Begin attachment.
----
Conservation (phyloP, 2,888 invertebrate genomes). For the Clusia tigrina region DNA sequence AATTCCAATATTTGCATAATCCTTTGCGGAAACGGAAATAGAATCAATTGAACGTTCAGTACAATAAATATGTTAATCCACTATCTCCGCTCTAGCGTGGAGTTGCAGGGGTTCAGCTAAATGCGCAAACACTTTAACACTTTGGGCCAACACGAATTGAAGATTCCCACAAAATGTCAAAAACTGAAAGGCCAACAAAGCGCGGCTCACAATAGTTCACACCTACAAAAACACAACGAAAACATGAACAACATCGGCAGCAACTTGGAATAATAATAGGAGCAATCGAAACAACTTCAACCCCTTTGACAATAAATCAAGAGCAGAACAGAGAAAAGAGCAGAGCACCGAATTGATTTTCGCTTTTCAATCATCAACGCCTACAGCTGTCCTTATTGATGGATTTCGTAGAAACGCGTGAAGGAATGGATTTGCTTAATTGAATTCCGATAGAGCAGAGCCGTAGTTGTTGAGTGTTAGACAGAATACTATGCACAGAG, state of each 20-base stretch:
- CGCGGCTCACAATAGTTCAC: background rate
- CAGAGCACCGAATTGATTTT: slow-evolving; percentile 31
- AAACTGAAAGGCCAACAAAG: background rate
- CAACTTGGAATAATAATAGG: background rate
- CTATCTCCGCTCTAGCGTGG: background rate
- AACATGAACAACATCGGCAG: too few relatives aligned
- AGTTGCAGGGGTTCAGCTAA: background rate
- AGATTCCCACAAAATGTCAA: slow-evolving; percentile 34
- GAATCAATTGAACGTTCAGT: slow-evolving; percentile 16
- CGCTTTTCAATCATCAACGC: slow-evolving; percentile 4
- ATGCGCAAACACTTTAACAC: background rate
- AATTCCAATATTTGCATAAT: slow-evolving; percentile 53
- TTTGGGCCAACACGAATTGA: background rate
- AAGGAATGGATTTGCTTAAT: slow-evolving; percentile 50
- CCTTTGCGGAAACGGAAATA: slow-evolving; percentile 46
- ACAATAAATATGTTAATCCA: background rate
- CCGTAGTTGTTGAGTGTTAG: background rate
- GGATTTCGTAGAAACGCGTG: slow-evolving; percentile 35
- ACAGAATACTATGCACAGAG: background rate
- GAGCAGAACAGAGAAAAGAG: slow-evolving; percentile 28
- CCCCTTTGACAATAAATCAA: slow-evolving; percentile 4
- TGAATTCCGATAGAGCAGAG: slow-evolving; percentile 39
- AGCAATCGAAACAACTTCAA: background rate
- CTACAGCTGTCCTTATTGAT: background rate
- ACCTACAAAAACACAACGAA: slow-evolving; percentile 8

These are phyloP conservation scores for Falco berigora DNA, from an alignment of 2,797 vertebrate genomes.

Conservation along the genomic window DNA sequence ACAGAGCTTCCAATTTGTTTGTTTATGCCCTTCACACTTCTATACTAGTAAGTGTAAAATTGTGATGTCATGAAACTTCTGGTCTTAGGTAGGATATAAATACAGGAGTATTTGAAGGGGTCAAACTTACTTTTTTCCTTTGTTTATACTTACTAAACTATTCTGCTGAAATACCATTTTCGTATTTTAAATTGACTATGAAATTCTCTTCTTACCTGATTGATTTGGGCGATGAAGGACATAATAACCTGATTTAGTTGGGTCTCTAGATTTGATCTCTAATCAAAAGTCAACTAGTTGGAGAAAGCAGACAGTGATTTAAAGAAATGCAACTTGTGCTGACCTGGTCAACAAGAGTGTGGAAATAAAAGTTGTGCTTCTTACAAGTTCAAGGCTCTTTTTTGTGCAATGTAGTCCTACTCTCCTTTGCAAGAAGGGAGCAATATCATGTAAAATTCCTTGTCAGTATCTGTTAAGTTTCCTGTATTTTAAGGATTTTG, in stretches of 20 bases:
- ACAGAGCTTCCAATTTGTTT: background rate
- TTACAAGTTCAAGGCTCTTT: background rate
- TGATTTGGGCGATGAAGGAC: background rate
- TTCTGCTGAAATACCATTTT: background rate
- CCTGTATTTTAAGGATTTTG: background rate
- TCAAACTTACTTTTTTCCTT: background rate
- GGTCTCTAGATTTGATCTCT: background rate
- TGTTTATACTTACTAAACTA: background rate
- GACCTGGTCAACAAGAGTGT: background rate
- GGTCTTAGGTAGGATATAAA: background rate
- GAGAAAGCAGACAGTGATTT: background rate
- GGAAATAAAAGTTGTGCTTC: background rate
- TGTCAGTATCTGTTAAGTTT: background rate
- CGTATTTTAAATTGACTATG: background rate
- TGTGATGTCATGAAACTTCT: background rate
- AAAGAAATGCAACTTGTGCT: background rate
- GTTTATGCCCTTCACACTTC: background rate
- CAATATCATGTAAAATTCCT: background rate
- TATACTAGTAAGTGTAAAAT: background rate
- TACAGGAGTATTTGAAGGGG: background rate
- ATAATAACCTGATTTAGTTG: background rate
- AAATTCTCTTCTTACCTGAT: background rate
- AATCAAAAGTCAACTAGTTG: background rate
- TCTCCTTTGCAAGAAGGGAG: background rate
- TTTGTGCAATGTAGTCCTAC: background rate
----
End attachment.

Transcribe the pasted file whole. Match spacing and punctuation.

Conservation (phyloP, 2,888 invertebrate genomes). For the Clusia tigrina region DNA sequence AATTCCAATATTTGCATAATCCTTTGCGGAAACGGAAATAGAATCAATTGAACGTTCAGTACAATAAATATGTTAATCCACTATCTCCGCTCTAGCGTGGAGTTGCAGGGGTTCAGCTAAATGCGCAAACACTTTAACACTTTGGGCCAACACGAATTGAAGATTCCCACAAAATGTCAAAAACTGAAAGGCCAACAAAGCGCGGCTCACAATAGTTCACACCTACAAAAACACAACGAAAACATGAACAACATCGGCAGCAACTTGGAATAATAATAGGAGCAATCGAAACAACTTCAACCCCTTTGACAATAAATCAAGAGCAGAACAGAGAAAAGAGCAGAGCACCGAATTGATTTTCGCTTTTCAATCATCAACGCCTACAGCTGTCCTTATTGATGGATTTCGTAGAAACGCGTGAAGGAATGGATTTGCTTAATTGAATTCCGATAGAGCAGAGCCGTAGTTGTTGAGTGTTAGACAGAATACTATGCACAGAG, state of each 20-base stretch:
- CGCGGCTCACAATAGTTCAC: background rate
- CAGAGCACCGAATTGATTTT: slow-evolving; percentile 31
- AAACTGAAAGGCCAACAAAG: background rate
- CAACTTGGAATAATAATAGG: background rate
- CTATCTCCGCTCTAGCGTGG: background rate
- AACATGAACAACATCGGCAG: too few relatives aligned
- AGTTGCAGGGGTTCAGCTAA: background rate
- AGATTCCCACAAAATGTCAA: slow-evolving; percentile 34
- GAATCAATTGAACGTTCAGT: slow-evolving; percentile 16
- CGCTTTTCAATCATCAACGC: slow-evolving; percentile 4
- ATGCGCAAACACTTTAACAC: background rate
- AATTCCAATATTTGCATAAT: slow-evolving; percentile 53
- TTTGGGCCAACACGAATTGA: background rate
- AAGGAATGGATTTGCTTAAT: slow-evolving; percentile 50
- CCTTTGCGGAAACGGAAATA: slow-evolving; percentile 46
- ACAATAAATATGTTAATCCA: background rate
- CCGTAGTTGTTGAGTGTTAG: background rate
- GGATTTCGTAGAAACGCGTG: slow-evolving; percentile 35
- ACAGAATACTATGCACAGAG: background rate
- GAGCAGAACAGAGAAAAGAG: slow-evolving; percentile 28
- CCCCTTTGACAATAAATCAA: slow-evolving; percentile 4
- TGAATTCCGATAGAGCAGAG: slow-evolving; percentile 39
- AGCAATCGAAACAACTTCAA: background rate
- CTACAGCTGTCCTTATTGAT: background rate
- ACCTACAAAAACACAACGAA: slow-evolving; percentile 8

These are phyloP conservation scores for Falco berigora DNA, from an alignment of 2,797 vertebrate genomes.

Conservation along the genomic window DNA sequence ACAGAGCTTCCAATTTGTTTGTTTATGCCCTTCACACTTCTATACTAGTAAGTGTAAAATTGTGATGTCATGAAACTTCTGGTCTTAGGTAGGATATAAATACAGGAGTATTTGAAGGGGTCAAACTTACTTTTTTCCTTTGTTTATACTTACTAAACTATTCTGCTGAAATACCATTTTCGTATTTTAAATTGACTATGAAATTCTCTTCTTACCTGATTGATTTGGGCGATGAAGGACATAATAACCTGATTTAGTTGGGTCTCTAGATTTGATCTCTAATCAAAAGTCAACTAGTTGGAGAAAGCAGACAGTGATTTAAAGAAATGCAACTTGTGCTGACCTGGTCAACAAGAGTGTGGAAATAAAAGTTGTGCTTCTTACAAGTTCAAGGCTCTTTTTTGTGCAATGTAGTCCTACTCTCCTTTGCAAGAAGGGAGCAATATCATGTAAAATTCCTTGTCAGTATCTGTTAAGTTTCCTGTATTTTAAGGATTTTG, in stretches of 20 bases:
- ACAGAGCTTCCAATTTGTTT: background rate
- TTACAAGTTCAAGGCTCTTT: background rate
- TGATTTGGGCGATGAAGGAC: background rate
- TTCTGCTGAAATACCATTTT: background rate
- CCTGTATTTTAAGGATTTTG: background rate
- TCAAACTTACTTTTTTCCTT: background rate
- GGTCTCTAGATTTGATCTCT: background rate
- TGTTTATACTTACTAAACTA: background rate
- GACCTGGTCAACAAGAGTGT: background rate
- GGTCTTAGGTAGGATATAAA: background rate
- GAGAAAGCAGACAGTGATTT: background rate
- GGAAATAAAAGTTGTGCTTC: background rate
- TGTCAGTATCTGTTAAGTTT: background rate
- CGTATTTTAAATTGACTATG: background rate
- TGTGATGTCATGAAACTTCT: background rate
- AAAGAAATGCAACTTGTGCT: background rate
- GTTTATGCCCTTCACACTTC: background rate
- CAATATCATGTAAAATTCCT: background rate
- TATACTAGTAAGTGTAAAAT: background rate
- TACAGGAGTATTTGAAGGGG: background rate
- ATAATAACCTGATTTAGTTG: background rate
- AAATTCTCTTCTTACCTGAT: background rate
- AATCAAAAGTCAACTAGTTG: background rate
- TCTCCTTTGCAAGAAGGGAG: background rate
- TTTGTGCAATGTAGTCCTAC: background rate